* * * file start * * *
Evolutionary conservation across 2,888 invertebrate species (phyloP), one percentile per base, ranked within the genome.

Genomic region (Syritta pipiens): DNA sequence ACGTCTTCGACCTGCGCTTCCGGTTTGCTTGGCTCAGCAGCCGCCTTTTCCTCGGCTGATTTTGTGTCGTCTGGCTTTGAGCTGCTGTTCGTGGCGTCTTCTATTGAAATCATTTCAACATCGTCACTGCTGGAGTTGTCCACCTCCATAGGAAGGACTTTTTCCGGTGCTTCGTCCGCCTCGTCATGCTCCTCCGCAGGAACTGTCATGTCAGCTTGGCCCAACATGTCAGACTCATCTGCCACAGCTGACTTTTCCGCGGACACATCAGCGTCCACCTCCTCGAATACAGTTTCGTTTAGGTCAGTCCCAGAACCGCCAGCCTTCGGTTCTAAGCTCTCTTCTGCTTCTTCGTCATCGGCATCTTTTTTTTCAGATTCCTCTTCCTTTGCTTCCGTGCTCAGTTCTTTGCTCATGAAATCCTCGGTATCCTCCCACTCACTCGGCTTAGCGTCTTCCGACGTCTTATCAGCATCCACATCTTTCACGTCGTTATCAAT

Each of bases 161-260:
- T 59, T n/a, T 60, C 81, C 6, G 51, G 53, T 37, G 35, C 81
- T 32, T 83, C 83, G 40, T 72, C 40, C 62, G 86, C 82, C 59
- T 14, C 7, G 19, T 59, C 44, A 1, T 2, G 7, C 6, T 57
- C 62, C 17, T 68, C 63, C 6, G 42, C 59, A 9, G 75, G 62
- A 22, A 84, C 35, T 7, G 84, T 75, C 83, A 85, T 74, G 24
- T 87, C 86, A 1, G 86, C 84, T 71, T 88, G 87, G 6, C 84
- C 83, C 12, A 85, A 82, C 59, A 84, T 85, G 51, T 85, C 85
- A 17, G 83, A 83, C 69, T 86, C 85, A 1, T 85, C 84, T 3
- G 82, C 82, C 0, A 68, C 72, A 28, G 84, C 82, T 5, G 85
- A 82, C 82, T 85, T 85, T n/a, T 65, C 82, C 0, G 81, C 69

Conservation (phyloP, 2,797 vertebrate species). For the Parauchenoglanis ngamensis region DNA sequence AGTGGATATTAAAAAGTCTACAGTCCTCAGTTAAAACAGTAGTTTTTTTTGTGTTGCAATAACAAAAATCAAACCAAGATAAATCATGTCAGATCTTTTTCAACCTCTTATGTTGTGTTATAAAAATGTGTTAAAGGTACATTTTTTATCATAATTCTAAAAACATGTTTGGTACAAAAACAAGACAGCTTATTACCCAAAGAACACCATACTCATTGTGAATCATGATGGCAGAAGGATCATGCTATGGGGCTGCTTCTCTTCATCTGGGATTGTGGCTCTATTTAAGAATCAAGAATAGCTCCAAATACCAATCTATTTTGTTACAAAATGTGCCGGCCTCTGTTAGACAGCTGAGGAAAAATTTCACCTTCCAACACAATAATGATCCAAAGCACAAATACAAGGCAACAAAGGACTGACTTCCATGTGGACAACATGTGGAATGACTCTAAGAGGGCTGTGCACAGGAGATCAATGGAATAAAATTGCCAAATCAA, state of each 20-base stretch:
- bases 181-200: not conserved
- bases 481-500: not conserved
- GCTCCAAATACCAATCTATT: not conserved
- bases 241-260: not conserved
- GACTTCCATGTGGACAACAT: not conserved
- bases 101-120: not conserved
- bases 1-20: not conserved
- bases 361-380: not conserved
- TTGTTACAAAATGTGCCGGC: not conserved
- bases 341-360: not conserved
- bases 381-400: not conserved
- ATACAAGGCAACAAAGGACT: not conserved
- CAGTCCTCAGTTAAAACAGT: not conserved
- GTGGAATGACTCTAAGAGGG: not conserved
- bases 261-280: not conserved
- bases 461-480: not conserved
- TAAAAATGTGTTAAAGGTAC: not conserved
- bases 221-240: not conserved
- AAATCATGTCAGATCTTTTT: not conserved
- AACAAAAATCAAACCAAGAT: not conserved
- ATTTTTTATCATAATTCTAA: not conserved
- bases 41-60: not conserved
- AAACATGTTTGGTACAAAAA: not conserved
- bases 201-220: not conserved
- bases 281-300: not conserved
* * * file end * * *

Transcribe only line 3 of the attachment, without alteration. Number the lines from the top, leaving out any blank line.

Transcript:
Each of bases 161-260: